The camera feels modern in its design and, though heavily consumer-oriented in its buttons and layout, remains a solid and well built unit, with only slight nuisances in the mode and rear dial.
Canon has seemingly adopted an ‘if it’s not broken’ approach to the 60D’s AF system and there is certainly merit in it. The nine-point AF is fast and accurate and, for most users, offers more AF points than they are ever likely to need.
Where the lack of AF points may come unstuck is for focus tracking and pin-point focusing on a tripod, though the live view mode allows exact placing of your focus point across most of the screen in Live AF mode. The move to use of pre-flash for AF instead of a dedicated AF beam is becoming more common in consumer DSLRs and though it might not suit everyone’s tastes it does allow a much quicker focus time, though is far from subtle.
The Canon EOS 60D’s metering system certainly shows its pedigree. Using the evaluative mode, the 63-zone iFCL system had no problem in keeping both highlights and shadow detail, and only occasionally were highlights clipped to maintain an even exposure.
The Canon EOS 60D uses SD memory cards in a move from CompactFlash cards in the 50D. This, Canon tells us, is in part to support the new SDXC high-capacity cards for video users. Write speeds, using a Sandisk Extreme III 8GB card, are around 2.5sec for a combined Raw and JPEG, 2sec for a Raw, and 1sec JPEG. This means at its maximum burst of 5.3fps it can shoot eight Raw/JPEG, 16 Raw, or 105 JPEG images before filling the buffer.
Battery life is stated in the specifications as approximately 1,100 shots at 23°C, but after I’d taken over 500 shots, plus video, the battery indicator was still showing three-quarter charged.
Images are well exposed and the metering delivers even the most extreme lighting with little trouble. In widely contrasting scenes the camera can lose some highlight detail to maintain a balanced scene. However, the use of the Auto Lighting Optimiser does help.
The auto white balance copes well in most conditions though appears slightly on the cool side under studio lights. Colours in the JPEGs appear to be punchier than older Canon models, and more like those from the 7D. This makes the images usable straight from the camera. /p>
Noise levels are well controlled though above ISO 800 the noise reduction does become quite noticeable in JPEG images and from 3200 ISO starts to degrade detail. The extended high setting, equivalent to 12,800 ISO, is best avoided for critical work.
Even at 200% it is nearly impossible to tell the JPEG and Raw files apart. Using default settings the JPEGs tended to be slightly darker and noise reduction can be seen in place of colour noise on high ISO files but detail levels are more or less identical.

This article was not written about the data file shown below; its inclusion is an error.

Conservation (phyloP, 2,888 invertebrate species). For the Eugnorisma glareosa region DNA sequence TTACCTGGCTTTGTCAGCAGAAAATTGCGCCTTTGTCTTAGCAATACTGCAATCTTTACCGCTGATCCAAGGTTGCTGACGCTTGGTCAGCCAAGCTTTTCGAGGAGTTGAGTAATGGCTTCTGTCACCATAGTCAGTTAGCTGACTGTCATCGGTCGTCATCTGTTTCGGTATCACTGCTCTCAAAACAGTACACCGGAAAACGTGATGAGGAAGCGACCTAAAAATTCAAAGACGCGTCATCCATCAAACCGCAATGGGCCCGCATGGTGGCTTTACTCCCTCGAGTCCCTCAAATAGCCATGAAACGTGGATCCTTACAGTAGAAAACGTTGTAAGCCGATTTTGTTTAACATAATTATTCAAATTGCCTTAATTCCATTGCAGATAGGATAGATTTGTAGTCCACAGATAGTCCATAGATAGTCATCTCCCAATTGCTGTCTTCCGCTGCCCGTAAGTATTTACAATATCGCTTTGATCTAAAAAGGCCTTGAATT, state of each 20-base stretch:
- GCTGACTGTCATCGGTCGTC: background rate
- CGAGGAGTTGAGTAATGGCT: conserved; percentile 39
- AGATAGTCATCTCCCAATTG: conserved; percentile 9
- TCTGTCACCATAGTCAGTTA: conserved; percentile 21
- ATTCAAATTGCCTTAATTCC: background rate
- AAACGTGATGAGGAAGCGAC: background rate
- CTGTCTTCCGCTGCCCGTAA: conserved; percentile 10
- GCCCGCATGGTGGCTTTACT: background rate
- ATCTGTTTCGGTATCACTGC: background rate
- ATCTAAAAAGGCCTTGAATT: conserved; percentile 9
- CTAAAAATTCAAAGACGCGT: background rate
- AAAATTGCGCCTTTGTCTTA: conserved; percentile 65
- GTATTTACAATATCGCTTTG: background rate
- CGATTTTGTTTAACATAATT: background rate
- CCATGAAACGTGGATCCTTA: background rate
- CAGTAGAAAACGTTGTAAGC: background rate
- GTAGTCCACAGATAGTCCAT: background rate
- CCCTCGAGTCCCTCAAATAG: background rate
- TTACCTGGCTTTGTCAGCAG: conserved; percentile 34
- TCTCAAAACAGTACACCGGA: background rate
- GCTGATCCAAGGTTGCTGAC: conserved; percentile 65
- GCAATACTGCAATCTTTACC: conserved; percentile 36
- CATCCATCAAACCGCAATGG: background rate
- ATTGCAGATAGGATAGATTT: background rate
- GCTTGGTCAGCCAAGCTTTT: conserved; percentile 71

The advantage of the Raw is the ability to bring back detail, add sharpness and alter white balance without degrading the image.
The 18MP sensor allows an impressive level of detail to be captured. The 17-85mm kit lens does show some signs of fringing around the edges but using a prime lens, shows just how good this camera can be.
Launched with a RRP of £1,099 body-only, the Canon EOS 60D can now be picked up for less that £700
body only, or around £900 if purchased with the 17-85mm IS lens that was used on this test. This represents a significant saving of around £400 on the original list price.
Given that the next model up in the Canon range – the three-year-old EOS 7D – currently costs around £1100, and the newer (full-frame) Canon EOS 6D will set you
back close to £1800, the EOS 60D offers a pretty sound investment – at least for those photographers who’ve used Canon DSLRs in the past and who have built up a range of Canon mount lenses.
For those that are not already tied to a DSLR system, the Nikon D7000 is the D60’s most direct competitor having launched at around the same time with a similar price and targeted at the same enthusiast market. It too has seen a fairly large fall in price, from around £1100 body-only at launch to nearer £700 now – almost identical to the Canon EOS 60D. Both cameras have their own strengths and weaknesses, although all said and done the D7000 did pip the EOS 60D by a single point with regards to their overall review scores.
The sensor in the Canon EOS 60D is the same 18MP model that features in the mid-range 550D, though with the low-pass filter from the 7D, for better colour reproduction. This is an APS-C sized CMOS sensor outputting at 5184 x 3456 pixels, or roughly A3 at 300dpi.